The last two years have been amazing for superhero comic book geeks. In the wake of the mega-success of The Avengers, superheroes have gone from strength to strength with Arrow and Agents of SHIELD setting the pace for superhero TV as well. But it is with The Flash, that geeks can truly see the potential of TV series that are faithful to the core values of the original comic book. From the very beginning, the folks behind The Flash have been committed to the tone of DC Comics’ Silver Age – superheroes created by science, tongue-in-cheek reference points without sacrificing the crucial human element – by getting the casting right (Grant Gustin must be the find of the season!), ensuring quality writing on the episodes and giving something back to the diehard geeks on a consistent basis (Mark Hamill saying the line “I am your father” for one!).
Could the much anticipated finale live up to the hype? Yes it could and how! The pacing of the finale kept keen watchers on tenterhooks for most of the duration as Barry Allen tried to resolve the conundrum – should he change the past and lose his present? The emotional resonance was kept to a reasonable degree but that didn’t stop me from crying buckets at different points. Along the way, the writers also offered glimpses of things to come in Season 2, even as The Flash made his critical decision to pursue justice instead of mere sentimentality. Still that did not prepare me for the shock twist at the end! A brilliantly conceived denouement that brought about a catastrophe that left Season 1 on a cliffhanger.
And so, we are left hanging and looking forward to DC’s Legends of Tomorrow before The Flash Season 2 speeds into our lives! Can’t hardly wait!
Time to consolidate reviews on the weekly superhero TV fare out there.
FLASH Season 1 Episode 15 (CW)
By all accounts, a pretty dark instalment in the Flash’s story so far. Things go wrong for quite a few of the supporting characters : for Cisco as he discovers Dr. Well’s secret and for Joe as the new Weather Wizard seeks revenge, though the Barry-Iris relationship takes a new twist and in attempting to save Central City from destruction, the Flash goes literally faster than time. A critical point in the narrative.
The Firestorm two-parter may well have been the best Flash episodes so far – which is really saying something. No stone was left unturned to flesh out the characters that make up Firestorm (i.e. Martin Stein and Ronnie Raymond) and there was a sense of inevitability that the two would eventually merge once again. Harrison Wells (Reverse-Flash) is manipulating events behind the scenes and as the ending suggests is also somehow related with Gorilla Grodd as well! I am curious to see what Wells’ motivation in the scheme of things because the writers have done a good job in keeping Wells’ true intentions hidden.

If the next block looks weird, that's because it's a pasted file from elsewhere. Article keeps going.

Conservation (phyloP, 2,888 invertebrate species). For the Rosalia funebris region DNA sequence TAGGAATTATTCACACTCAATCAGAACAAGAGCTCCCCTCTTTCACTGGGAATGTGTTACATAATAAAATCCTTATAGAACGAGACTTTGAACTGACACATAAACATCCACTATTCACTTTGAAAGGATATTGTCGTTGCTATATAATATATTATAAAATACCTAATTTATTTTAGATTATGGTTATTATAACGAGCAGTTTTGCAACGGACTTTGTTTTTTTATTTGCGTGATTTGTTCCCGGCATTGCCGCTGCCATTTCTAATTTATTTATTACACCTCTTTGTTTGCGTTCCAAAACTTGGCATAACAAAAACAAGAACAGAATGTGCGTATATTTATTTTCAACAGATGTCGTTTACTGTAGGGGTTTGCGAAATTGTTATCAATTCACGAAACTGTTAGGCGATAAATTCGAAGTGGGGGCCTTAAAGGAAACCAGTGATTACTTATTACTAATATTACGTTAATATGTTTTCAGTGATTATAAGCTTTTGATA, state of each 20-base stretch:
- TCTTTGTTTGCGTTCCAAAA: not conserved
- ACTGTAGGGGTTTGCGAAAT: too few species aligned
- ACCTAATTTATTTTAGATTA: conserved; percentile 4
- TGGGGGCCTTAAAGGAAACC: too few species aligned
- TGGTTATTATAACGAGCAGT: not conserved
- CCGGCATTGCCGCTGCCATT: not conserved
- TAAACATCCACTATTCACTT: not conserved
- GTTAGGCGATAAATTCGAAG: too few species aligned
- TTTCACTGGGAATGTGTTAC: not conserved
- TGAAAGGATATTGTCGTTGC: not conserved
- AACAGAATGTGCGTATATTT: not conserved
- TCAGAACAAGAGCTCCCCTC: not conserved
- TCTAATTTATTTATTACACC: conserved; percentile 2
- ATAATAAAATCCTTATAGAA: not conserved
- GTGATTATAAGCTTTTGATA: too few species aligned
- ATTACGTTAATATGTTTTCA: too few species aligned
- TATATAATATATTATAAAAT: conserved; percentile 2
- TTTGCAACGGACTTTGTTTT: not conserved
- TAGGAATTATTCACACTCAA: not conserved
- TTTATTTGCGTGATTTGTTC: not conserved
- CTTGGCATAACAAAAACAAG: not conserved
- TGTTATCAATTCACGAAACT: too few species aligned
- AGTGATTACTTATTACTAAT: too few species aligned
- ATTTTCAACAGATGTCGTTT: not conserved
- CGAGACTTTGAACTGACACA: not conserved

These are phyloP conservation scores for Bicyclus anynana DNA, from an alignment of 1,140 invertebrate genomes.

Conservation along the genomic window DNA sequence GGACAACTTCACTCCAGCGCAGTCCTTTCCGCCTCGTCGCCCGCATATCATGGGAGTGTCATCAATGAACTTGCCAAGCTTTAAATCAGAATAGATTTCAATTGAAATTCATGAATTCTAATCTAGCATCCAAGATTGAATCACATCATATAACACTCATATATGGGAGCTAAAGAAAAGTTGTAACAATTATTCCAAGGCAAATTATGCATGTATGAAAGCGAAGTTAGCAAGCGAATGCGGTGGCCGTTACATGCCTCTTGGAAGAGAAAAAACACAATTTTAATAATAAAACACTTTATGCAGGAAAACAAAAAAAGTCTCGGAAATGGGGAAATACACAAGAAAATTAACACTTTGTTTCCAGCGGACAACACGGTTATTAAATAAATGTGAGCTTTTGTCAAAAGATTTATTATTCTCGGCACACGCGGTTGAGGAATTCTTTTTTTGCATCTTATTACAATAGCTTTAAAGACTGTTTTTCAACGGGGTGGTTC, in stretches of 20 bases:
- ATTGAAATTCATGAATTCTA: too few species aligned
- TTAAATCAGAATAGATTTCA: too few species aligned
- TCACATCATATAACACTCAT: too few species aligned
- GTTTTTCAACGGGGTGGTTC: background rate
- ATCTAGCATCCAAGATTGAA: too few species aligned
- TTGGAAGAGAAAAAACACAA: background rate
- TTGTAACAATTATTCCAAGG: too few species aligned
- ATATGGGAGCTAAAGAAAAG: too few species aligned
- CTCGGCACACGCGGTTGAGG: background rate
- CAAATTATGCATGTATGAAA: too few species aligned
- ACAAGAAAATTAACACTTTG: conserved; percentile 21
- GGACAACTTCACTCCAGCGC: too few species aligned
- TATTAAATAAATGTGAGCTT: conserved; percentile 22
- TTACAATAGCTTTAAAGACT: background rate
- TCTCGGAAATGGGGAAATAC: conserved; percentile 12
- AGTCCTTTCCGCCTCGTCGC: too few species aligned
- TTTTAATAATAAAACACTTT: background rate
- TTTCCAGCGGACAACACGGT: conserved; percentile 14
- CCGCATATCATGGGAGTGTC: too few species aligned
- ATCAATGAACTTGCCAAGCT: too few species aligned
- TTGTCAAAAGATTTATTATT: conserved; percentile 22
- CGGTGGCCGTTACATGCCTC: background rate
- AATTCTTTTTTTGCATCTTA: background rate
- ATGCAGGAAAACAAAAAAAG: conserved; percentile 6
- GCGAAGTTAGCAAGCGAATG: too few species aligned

The episodes worked so well that it played like a set up for a Firestorm spin-off and depending on how the audiences respond, I am guessing that that series may happen sooner than later. Victor Garber (Stein) and Robbie Amell (Raymond) have settled into their respective roles rather well and it would be intriguing to see how a Firestorm series will explore this unique dynamic. But for the Flash, it does feel that we getting ever closer to Barry’s encounter with the Reverse-Flash in a race to save his mother. Can hardly wait!
Just an aside to pay tribute to the creators of these wonderful super-heroes. Even as the credits omit this fact (based on characters in DC Comics), the Barry Allen-Flash was of course created by writers Robert Kanigher & John Broome and artist Carmine Infantino, whilst the original Firestorm was created by writer Gerry Conway and artist Al Milgrom. Credit where it is due!
The secret origin of Firestorm! It took some time but finally The Flash revealed to us how Martin Stein and Ronnie Raymond merged to become the Nuclear Man. In the meantime, Joe West recruits Cisco Ramon to investigate further the death of Barry Allen’s mother, with Dr Harrison Wells being the prime suspect.
Well written overall, with emotional resonance but somehow Firestorm’s lack of a costume made him look terribly lame. But Cisco’s investigation turns out some shocking results and the cliff-hanger ending kept the interest high. And.. where is Grodd?
Disappointingly, no development of the Reverse-Flash story line but instead we are pushed into the direction of Firestorm as Hartley Rathaway reveals the mystery of the disappearance of Ronnie Raymond and Martin Stein.
On the side, Barry Allen has some down time with Caitlin Snow, which provides the show’s lighter moments. At the centre of attention – Peekaboo, a teleporter whom Flash and the team have to overcome.
A typically good episode for The Flash, with different plot strands being examined in the coming weeks.